The documents indicate that the villages of Claydon and Barham will double in size if all the suggested residential developments progress. The infrastructure of the villages is insufficient to support this. Roads are already congested and the schools are full. Building around the existing villages will adversely effect recreational activities such as walking and cycling. The buffer zone between Ipswich and Claydon needs to be retained to stop the villages being swallowed up by Ipswich.

Comment

BMSDC Joint Local Plan Consultation Document (Interactive)

Representation ID: 5530

Received: 08/11/2017

Respondent: Mr Colin Johnston

Representation:

I do not see a vision being articulated here, rather a statement about 4 areas which need to be managed. A vision should be both inspiring and attainable and yet build on the lessons of the past. My vision is to 'engage and empower local communities to preserve and improve their environment and by so doing enrich their quality of life.' Please ban the word 'sustainable', the most abused word in planning circles, usually found next to a noun like 'development' to make the latter sound virtuous.

Full text:

I do not see a vision being articulated here, rather a statement about 4 areas which need to be managed. A vision should be both inspiring and attainable and yet build on the lessons of the past. My vision is to 'engage and empower local communities to preserve and improve their environment and by so doing enrich their quality of life.' Please ban the word 'sustainable', the most abused word in planning circles, usually found next to a noun like 'development' to make the latter sound virtuous.

Comment

BMSDC Joint Local Plan Consultation Document (Interactive)

Representation ID: 6663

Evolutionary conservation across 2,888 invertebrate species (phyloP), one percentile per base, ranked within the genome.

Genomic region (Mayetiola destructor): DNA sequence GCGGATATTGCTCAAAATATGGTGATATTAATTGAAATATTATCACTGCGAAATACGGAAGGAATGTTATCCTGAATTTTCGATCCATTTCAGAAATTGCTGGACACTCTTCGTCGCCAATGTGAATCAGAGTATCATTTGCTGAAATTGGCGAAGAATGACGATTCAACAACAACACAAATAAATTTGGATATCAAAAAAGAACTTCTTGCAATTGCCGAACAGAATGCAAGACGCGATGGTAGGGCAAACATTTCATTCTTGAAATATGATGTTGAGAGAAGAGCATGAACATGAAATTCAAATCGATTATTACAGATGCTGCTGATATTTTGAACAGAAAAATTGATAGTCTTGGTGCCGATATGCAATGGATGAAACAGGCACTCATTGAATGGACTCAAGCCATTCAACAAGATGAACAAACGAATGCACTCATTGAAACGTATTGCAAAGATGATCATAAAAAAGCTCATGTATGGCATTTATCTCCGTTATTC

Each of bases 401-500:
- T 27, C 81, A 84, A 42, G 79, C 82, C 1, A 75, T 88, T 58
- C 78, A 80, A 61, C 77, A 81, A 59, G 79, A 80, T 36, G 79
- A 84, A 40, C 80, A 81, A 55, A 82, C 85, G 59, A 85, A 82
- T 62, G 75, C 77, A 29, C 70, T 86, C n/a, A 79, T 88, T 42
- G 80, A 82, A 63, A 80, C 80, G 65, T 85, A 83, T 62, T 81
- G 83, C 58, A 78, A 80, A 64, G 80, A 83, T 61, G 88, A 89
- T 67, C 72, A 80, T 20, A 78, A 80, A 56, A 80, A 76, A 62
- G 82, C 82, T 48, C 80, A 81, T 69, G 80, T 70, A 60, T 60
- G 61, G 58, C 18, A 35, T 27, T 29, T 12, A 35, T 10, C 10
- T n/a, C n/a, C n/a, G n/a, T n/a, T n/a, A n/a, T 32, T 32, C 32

Received: 10/11/2017

Respondent: Mr Peter Powell

Representation:

True vision should be about 100 years not 5. What will our great grandchildren have to say about what we have done?

Full text:

Many years ago I walked down a rough tarmacked track on the side of a high hill with far reaching views. I was in South Africa looking for something. Eventually I found the engraved stone neglected in the high grass of an overgrown island in the middle of the track. Cetshwayo, the King of the Zulu's who arguably gave the British army the biggest bloody nose it ever had fighting a tribal nation.
I was surrounded by a housing estate.
Vision is not just facilitating the building of houses, its building them in the right places and it is saving and respecting the best of our nature, landscape and history in the way our great grandchildren will have wanted us to.
There is a lot of space to build houses, but the jewels of our county only exist where they stand, their surroundings are just as important, and our decedents will not forgive us for ignoring that.
Regulations will ensure quality houses are built, market conditions will regulate the rate commercial enterprises built houses are built. But although government cannot force a developer to build one single house councils can start building again, which is the real problem because council building has declined.
True vision should be about 100 years not 5 years.

Object

BMSDC Joint Local Plan Consultation Document (Interactive)

Representation ID: 7812

Received: 10/11/2017

Respondent: Dr Ian Russell

Representation:

We disagree that the development of proposals for a Sudbury Western Relief Road project can support the objectives set out in the plan. We propose the development of a Sudbury Area Roads Plan including a bridge near Great Cornard to take away all HGVs and other traffic passing through the town to Ballingdon Bridge.

Full text:

We agree with the following objectives:

- To contribute to the delivery of the vision and priority areas the New Joint Local Plan will set out an ambitious yet sustainable growth agenda which will prioritise the infrastructure investment required ...

- To encourage inward investment ...

- To enable provision of the necessary infrastructure to support residents, businesses, communities, the environment and individuals"

- To prioritise investment in strategic services and infrastructure, improving connectivity and service provision

- To work with the communities of Sudbury in the development of a vision and strategy for both towns"

BUT we disagree that the development of proposals for a Sudbury Western Relief Road project can support the objectives set out in the plan..

We propose the development of a Sudbury Area Roads Plan including a bridge near Great Cornard to take away all HGVs and other traffic passing through the town to Ballingdon Bridge.


Consultation Questions:

Q 1. What do you think the vision should be?
The historic town of Sudbury revitalised at the heart of prosperous community to the east and the Stour Valley area of natural beauty to the south and west.

Q 2. Do you agree with the identified objectives? Please explain reasoning.